Good morning. Here’s your Daily SITREP for Tuesday, 24 October 2023.
- READ TIME: 3 Minutes, 49 Seconds
- Inside the Beltway
- (1) U.S. “Ill-Prepared for Existential Threat” of Nuclear Peers
- (2) D.C. Mayor: Refund the Police
- Domestic INTSUM
- (3) Expanded UAW Strike Shows Labors’ Impact & Leverage
- (4) Car Loan Defaults Rising, Signaling Possible Financial Chaos
- Global SITREP
- (5) Transitional Energy Source Needs Trillions of Capital
- (6) White House Says Iran Behind Attacks on U.S. Forces
INSIDE THE BELTWAY
- (1) U.S. “ILL-PREPARED FOR EXISTENTIAL THREAT” OF NUCLEAR PEERS: According to a report published by the Congressional Commission on the Strategic Posture of the United States, the U.S. is “ill-prepared” for an “existential threat” of two peer nuclear adversaries and makes recommendations on how the U.S. should modern and expand strategic capabilities to simultaneously deter Russia and China.
- Commission Chair Madelyn Creedon said the U.S. is “on the cusp of a fundamentally different global setting for which we did not plan, and we are not well prepared,” and confronting two nuclear peer powers is unprecedented.
- Why It Matters: The U.S. is heading into a conflict no longer in the unipolar moment but in the context of great power competition. This report points out that nuclear modernization is insufficient to meet the threat of Russia and China, which is correct. The U.S. government should learn the most important lesson from the Ukraine War, that the capacity to turn economic power into military power, rather than focusing only on low-quantity, high-cost, high-tech weapons, is still the key to peer-to-peer and near-peer conflict. – R.C.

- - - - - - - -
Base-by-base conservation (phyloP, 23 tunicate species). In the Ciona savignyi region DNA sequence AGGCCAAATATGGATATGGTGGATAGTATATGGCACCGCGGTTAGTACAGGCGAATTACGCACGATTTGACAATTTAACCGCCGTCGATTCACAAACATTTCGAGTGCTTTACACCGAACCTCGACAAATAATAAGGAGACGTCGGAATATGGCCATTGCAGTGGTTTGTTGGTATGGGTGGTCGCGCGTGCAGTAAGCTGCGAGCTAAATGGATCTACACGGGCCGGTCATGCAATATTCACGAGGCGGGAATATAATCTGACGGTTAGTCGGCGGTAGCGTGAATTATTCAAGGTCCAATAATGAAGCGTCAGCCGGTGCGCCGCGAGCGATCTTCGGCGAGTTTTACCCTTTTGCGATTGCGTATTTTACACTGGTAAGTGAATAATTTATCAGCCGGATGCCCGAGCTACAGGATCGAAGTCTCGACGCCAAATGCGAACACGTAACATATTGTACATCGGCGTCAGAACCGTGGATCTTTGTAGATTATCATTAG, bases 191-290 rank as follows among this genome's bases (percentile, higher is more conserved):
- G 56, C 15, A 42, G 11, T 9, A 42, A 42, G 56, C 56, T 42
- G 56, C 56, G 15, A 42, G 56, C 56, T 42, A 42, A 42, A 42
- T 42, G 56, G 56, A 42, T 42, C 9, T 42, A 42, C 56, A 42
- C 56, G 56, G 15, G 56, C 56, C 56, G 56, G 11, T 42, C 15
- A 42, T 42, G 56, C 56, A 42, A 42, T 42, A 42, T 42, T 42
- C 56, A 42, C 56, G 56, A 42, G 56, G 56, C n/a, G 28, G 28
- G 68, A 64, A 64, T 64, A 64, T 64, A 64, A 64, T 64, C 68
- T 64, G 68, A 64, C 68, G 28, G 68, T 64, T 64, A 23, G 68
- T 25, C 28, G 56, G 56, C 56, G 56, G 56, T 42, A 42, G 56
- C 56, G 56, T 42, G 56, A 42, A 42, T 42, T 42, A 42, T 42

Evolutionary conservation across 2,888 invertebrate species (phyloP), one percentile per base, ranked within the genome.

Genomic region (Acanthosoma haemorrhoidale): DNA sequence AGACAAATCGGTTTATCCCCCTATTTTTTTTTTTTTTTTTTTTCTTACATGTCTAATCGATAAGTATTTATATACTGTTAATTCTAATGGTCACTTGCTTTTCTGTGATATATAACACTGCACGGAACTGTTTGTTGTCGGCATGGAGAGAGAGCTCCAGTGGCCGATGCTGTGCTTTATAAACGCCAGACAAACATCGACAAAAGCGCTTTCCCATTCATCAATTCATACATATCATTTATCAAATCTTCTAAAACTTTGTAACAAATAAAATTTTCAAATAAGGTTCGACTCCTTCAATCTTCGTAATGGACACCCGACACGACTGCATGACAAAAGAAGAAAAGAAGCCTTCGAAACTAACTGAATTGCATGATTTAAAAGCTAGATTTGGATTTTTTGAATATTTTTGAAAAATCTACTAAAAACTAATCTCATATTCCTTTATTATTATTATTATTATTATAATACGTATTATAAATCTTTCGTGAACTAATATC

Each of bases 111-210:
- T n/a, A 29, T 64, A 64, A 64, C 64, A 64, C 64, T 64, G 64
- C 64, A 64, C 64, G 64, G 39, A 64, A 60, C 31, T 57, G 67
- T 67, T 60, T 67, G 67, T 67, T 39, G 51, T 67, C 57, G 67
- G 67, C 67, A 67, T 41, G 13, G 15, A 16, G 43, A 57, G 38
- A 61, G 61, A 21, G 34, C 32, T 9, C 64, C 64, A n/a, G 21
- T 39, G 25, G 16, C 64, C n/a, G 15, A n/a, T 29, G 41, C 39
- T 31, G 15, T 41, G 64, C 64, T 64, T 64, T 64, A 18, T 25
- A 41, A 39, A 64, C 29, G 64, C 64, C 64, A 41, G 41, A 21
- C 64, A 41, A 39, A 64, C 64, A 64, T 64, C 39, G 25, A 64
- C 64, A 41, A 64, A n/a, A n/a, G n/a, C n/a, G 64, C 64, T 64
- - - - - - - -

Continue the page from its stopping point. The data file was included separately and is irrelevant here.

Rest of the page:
- (2) D.C. MAYOR: REFUND THE POLICE: Washington, D.C. Mayor Muriel Bowser introduced proposals to roll back progressive police reforms that Bowser said make it more difficult for police to ensure public safety.
- “We have to reverse the policy environment in the city that, quite frankly, went haywire in the last three years,” Bowser said.
- Why It Matters: Crime is visibly rising in blue metros, and it’s driving businesses away. That unavoidable consequence appears to be forcing liberal local governments to push back against progressive “defund the police” reform, and this move in Washington, D.C., could be only the first with other major blue metros to follow. – R.C.
- (3) EXPANDED UAW STRIKE SHOWS LABORS’ IMPACT & LEVERAGE: The United Auto Workers (UAW) union expanded its strike to a Stellantis Michigan factory that makes Ram 1500 trucks – one of the manufacturers’ most important and profitable vehicles.
- UAW President Shawn Fain said that Stellantis “is trying to lowball and undercut us” with contract proposals that were significantly weaker than those offered by General Motors and Ford.
- The additional 6,800 striking UAW members bring the total strike count to about 40,000 between General Motors, Ford, and Stellantis employees.
- Why It Matters: The UAW is paying workers $17 million per week from its nearly $800 million strike fund, giving the union leverage and time to continue the strikes. To reach an agreement, the Big Three automakers will need to increase their initial pay raise offers, along with better bonuses and other improved benefits. These higher labor costs and reduced profit margins will force automakers to raise car prices. – H.B.